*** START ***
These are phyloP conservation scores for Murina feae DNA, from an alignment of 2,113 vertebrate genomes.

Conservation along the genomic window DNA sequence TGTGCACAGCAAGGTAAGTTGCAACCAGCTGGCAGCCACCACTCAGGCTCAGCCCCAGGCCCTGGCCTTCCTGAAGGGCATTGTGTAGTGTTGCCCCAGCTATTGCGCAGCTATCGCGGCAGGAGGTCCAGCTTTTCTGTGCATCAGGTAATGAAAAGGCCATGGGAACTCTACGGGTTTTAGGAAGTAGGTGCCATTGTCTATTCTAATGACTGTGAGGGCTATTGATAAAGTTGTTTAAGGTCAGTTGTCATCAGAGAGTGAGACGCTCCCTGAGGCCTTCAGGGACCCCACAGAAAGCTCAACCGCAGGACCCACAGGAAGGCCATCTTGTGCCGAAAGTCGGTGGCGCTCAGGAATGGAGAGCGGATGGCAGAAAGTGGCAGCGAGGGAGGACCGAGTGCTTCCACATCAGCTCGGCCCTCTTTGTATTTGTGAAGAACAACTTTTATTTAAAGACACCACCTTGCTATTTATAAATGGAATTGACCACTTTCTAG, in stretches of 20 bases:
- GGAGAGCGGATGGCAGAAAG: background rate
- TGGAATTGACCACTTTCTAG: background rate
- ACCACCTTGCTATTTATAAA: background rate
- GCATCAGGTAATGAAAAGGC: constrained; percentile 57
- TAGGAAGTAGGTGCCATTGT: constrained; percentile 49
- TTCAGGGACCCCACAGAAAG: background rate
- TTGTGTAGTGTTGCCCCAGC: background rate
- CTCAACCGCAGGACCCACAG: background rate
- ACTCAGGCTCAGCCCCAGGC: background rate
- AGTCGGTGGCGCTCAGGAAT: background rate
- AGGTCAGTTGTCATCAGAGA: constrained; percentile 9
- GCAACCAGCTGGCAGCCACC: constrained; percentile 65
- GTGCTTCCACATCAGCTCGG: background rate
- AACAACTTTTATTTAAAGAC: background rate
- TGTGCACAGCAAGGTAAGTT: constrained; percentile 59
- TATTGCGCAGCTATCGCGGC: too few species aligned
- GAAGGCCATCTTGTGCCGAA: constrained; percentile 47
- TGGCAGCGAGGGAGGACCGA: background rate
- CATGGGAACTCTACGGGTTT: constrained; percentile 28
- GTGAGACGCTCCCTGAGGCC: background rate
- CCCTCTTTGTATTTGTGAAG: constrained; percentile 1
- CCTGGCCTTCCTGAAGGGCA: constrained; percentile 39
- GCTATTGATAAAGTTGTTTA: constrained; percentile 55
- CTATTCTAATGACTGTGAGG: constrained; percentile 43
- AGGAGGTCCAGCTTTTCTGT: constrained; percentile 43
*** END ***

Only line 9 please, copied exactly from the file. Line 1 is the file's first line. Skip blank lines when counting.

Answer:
- TTGTGTAGTGTTGCCCCAGC: background rate